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Make Room Make Room Mass Market Paperback – May 5, 1955


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Product Details

  • Mass Market Paperback
  • Publisher: Ace (May 5, 1955)
  • Language: English
  • ISBN-10: 0441516041
  • ISBN-13: 978-0441516049
  • Product Dimensions: 6.8 x 4.1 x 0.9 inches
  • Shipping Weight: 5.6 ounces
  • Average Customer Review: 4.0 out of 5 stars  See all reviews (85 customer reviews)
  • Amazon Best Sellers Rank: #3,544,325 in Books (See Top 100 in Books)

Editorial Reviews

Review

“Harrison’s fictions constitute one of the main monuments in modern SF.” —Paul Di Filippo, SciFi.com
--This text refers to the Paperback edition.

About the Author

Harry Harrison, author of innumerable science fiction novels and stories, divides his time between Ireland and California.
--This text refers to the Paperback edition.

More About the Author

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Customer Reviews

A story without a happy ending.
dleigh
Unfortunately, a lot of this comes in the form of direct rants from Sol, which are fairly clumsy info/editorial dumps and not even all that necessary.
A. Ross
I love the movie Soylent Green, which is based on this book, and had heard that the book was substantially different than the movie.
koalaroo

Most Helpful Customer Reviews

66 of 73 people found the following review helpful By Magellan HALL OF FAMETOP 1000 REVIEWER on October 30, 2000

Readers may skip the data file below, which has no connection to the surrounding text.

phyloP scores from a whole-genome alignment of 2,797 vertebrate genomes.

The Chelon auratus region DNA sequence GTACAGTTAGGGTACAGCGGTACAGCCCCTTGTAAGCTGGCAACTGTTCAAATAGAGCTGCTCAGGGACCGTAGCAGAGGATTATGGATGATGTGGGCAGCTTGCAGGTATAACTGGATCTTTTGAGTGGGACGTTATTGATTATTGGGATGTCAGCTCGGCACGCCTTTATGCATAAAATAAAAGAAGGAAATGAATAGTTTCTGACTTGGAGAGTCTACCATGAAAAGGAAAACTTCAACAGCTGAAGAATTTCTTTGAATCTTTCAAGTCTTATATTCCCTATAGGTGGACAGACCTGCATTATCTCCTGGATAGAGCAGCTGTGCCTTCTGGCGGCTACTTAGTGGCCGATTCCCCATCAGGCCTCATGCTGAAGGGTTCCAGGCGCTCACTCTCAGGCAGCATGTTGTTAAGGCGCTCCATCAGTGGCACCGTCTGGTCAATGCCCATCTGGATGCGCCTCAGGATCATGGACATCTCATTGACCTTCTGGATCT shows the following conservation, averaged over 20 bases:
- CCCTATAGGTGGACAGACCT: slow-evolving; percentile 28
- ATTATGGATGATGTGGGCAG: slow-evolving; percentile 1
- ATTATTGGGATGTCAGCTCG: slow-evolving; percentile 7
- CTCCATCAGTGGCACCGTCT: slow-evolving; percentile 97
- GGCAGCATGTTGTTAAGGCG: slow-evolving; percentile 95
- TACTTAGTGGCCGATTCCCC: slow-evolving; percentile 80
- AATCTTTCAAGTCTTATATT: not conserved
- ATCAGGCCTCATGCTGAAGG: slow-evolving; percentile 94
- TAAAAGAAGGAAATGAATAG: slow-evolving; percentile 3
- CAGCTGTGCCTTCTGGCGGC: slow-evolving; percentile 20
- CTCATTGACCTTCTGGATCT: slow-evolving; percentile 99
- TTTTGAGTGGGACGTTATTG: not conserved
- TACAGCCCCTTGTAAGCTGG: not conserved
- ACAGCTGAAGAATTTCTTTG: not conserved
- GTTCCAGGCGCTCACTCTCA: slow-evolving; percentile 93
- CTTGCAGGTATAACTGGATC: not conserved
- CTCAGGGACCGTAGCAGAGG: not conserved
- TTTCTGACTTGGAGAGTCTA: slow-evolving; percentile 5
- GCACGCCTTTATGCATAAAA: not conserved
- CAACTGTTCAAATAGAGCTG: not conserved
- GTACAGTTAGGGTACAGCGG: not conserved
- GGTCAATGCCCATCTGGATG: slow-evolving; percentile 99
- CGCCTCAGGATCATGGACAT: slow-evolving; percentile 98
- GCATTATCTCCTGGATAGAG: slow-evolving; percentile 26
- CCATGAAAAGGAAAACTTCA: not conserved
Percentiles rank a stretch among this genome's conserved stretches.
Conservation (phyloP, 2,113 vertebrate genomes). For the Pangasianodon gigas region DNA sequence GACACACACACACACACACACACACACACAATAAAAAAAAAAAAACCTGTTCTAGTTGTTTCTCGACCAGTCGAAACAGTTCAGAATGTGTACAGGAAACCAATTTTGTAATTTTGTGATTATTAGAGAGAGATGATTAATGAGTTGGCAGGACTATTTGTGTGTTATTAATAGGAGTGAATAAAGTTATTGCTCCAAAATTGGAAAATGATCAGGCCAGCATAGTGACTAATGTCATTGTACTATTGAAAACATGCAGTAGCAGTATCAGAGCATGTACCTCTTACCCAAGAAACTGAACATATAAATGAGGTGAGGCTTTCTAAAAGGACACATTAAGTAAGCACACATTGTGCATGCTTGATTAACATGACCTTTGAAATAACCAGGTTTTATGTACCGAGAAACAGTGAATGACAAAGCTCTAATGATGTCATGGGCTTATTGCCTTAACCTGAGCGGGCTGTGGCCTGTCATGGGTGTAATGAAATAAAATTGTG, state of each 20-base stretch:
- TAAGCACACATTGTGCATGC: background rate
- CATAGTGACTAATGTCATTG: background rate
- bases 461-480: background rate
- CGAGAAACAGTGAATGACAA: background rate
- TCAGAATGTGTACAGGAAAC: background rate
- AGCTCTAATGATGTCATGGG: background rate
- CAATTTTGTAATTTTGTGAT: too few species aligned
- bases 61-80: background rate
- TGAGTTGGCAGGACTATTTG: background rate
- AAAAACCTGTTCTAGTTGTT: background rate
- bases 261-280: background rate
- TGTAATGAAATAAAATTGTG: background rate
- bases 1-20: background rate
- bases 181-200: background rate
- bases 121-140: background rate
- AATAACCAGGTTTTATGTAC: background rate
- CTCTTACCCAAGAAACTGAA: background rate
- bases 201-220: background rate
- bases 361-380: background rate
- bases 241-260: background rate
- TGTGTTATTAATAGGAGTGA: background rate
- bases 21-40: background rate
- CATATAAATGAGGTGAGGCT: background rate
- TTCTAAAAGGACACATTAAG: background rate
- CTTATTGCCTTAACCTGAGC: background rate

Format: Mass Market Paperback
This book scared the hell out of me when I read it as a young teenager back in the 60's, because it was so believable. I was sure this was what the future of America held. At the time, overpopulation was a big issue, what with books like Paul Ehrlich's The Population Bomb, The 20th Century Book of the Dead by Gil Elliot, and so on, dramatizing the issue. There seemed no doubt in many people's minds that something similar to the world portrayed in this novel would be the reality in 35 years if nothing were done to halt the population explosion, and since nothing really was being done in that regard, this seemed like a foregone conclusion.
Well, 35 years later the world hasn't quite worked out this way, which still amazes me no end, although David Brin's recent novel, Earth, is an updated reprisal of this theme. Harrison's book is still a great read. Another book on the same theme that came out a few years later was John Brunner's novel, Stand on Zanzibar, which won a Hugo award for that year. So if you enjoyed this book you might also want to try these two novels.
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29 of 31 people found the following review helpful By Scott E. Amundsen on August 2, 2012
Format: Paperback Verified Purchase
It isn't often I like a film better than the novel on which it was based, but there is always the occasional exception that proves the rule.

MAKE ROOM! MAKE ROOM! is the novel that inspired the film SOYLENT GREEN, notable for its (at the time) shocker of an ending and the fact that it was Edward G Robinson's last film (and he delivered a wonderful performance that even got tears from his normally wooden co-star Charlton Heston). While the basic premise of the novel and the film are similar, the two versions take the story in entirely different directions.

The setting is the one thing that novel and film have in common: New York City, sometime in the not-all-that-distant future (1999 in the novel, 2022 in the film). Blanketed in a smog that turns the air brown, and sweltering under an oppressive heat wave, the basic setting may well be the most disturbing aspect of both the novel and the film, because climate change is now a reality and we may very well be heading where they point if we don't do something to stop it.